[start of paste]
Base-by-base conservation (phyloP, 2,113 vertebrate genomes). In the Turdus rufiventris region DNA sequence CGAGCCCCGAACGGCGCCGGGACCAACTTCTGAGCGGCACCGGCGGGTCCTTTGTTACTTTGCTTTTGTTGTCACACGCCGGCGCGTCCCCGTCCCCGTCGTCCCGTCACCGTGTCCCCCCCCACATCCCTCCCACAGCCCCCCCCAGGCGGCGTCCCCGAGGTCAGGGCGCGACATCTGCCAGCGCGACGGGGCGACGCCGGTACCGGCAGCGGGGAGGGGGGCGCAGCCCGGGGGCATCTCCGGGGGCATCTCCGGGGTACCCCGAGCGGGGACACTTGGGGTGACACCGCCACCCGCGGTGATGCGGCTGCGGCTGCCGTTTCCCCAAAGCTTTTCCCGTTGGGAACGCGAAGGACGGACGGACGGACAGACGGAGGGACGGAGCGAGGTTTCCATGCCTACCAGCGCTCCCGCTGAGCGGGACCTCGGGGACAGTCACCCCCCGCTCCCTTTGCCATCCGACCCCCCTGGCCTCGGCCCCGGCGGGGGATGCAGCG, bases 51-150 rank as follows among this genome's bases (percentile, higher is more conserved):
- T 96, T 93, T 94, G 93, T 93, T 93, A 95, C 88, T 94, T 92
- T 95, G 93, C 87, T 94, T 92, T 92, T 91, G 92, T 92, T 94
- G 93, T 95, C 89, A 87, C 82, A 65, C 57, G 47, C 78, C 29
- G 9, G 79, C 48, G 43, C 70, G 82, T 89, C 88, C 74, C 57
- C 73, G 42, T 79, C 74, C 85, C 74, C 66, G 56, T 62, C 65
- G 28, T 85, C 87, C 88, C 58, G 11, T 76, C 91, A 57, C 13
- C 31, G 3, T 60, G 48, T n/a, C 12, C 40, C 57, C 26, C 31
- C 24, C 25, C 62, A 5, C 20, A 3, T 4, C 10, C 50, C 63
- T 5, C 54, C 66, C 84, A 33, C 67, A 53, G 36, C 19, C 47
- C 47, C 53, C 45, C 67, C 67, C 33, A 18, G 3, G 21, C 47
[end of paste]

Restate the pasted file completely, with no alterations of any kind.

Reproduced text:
Base-by-base conservation (phyloP, 2,113 vertebrate genomes). In the Turdus rufiventris region DNA sequence CGAGCCCCGAACGGCGCCGGGACCAACTTCTGAGCGGCACCGGCGGGTCCTTTGTTACTTTGCTTTTGTTGTCACACGCCGGCGCGTCCCCGTCCCCGTCGTCCCGTCACCGTGTCCCCCCCCACATCCCTCCCACAGCCCCCCCCAGGCGGCGTCCCCGAGGTCAGGGCGCGACATCTGCCAGCGCGACGGGGCGACGCCGGTACCGGCAGCGGGGAGGGGGGCGCAGCCCGGGGGCATCTCCGGGGGCATCTCCGGGGTACCCCGAGCGGGGACACTTGGGGTGACACCGCCACCCGCGGTGATGCGGCTGCGGCTGCCGTTTCCCCAAAGCTTTTCCCGTTGGGAACGCGAAGGACGGACGGACGGACAGACGGAGGGACGGAGCGAGGTTTCCATGCCTACCAGCGCTCCCGCTGAGCGGGACCTCGGGGACAGTCACCCCCCGCTCCCTTTGCCATCCGACCCCCCTGGCCTCGGCCCCGGCGGGGGATGCAGCG, bases 51-150 rank as follows among this genome's bases (percentile, higher is more conserved):
- T 96, T 93, T 94, G 93, T 93, T 93, A 95, C 88, T 94, T 92
- T 95, G 93, C 87, T 94, T 92, T 92, T 91, G 92, T 92, T 94
- G 93, T 95, C 89, A 87, C 82, A 65, C 57, G 47, C 78, C 29
- G 9, G 79, C 48, G 43, C 70, G 82, T 89, C 88, C 74, C 57
- C 73, G 42, T 79, C 74, C 85, C 74, C 66, G 56, T 62, C 65
- G 28, T 85, C 87, C 88, C 58, G 11, T 76, C 91, A 57, C 13
- C 31, G 3, T 60, G 48, T n/a, C 12, C 40, C 57, C 26, C 31
- C 24, C 25, C 62, A 5, C 20, A 3, T 4, C 10, C 50, C 63
- T 5, C 54, C 66, C 84, A 33, C 67, A 53, G 36, C 19, C 47
- C 47, C 53, C 45, C 67, C 67, C 33, A 18, G 3, G 21, C 47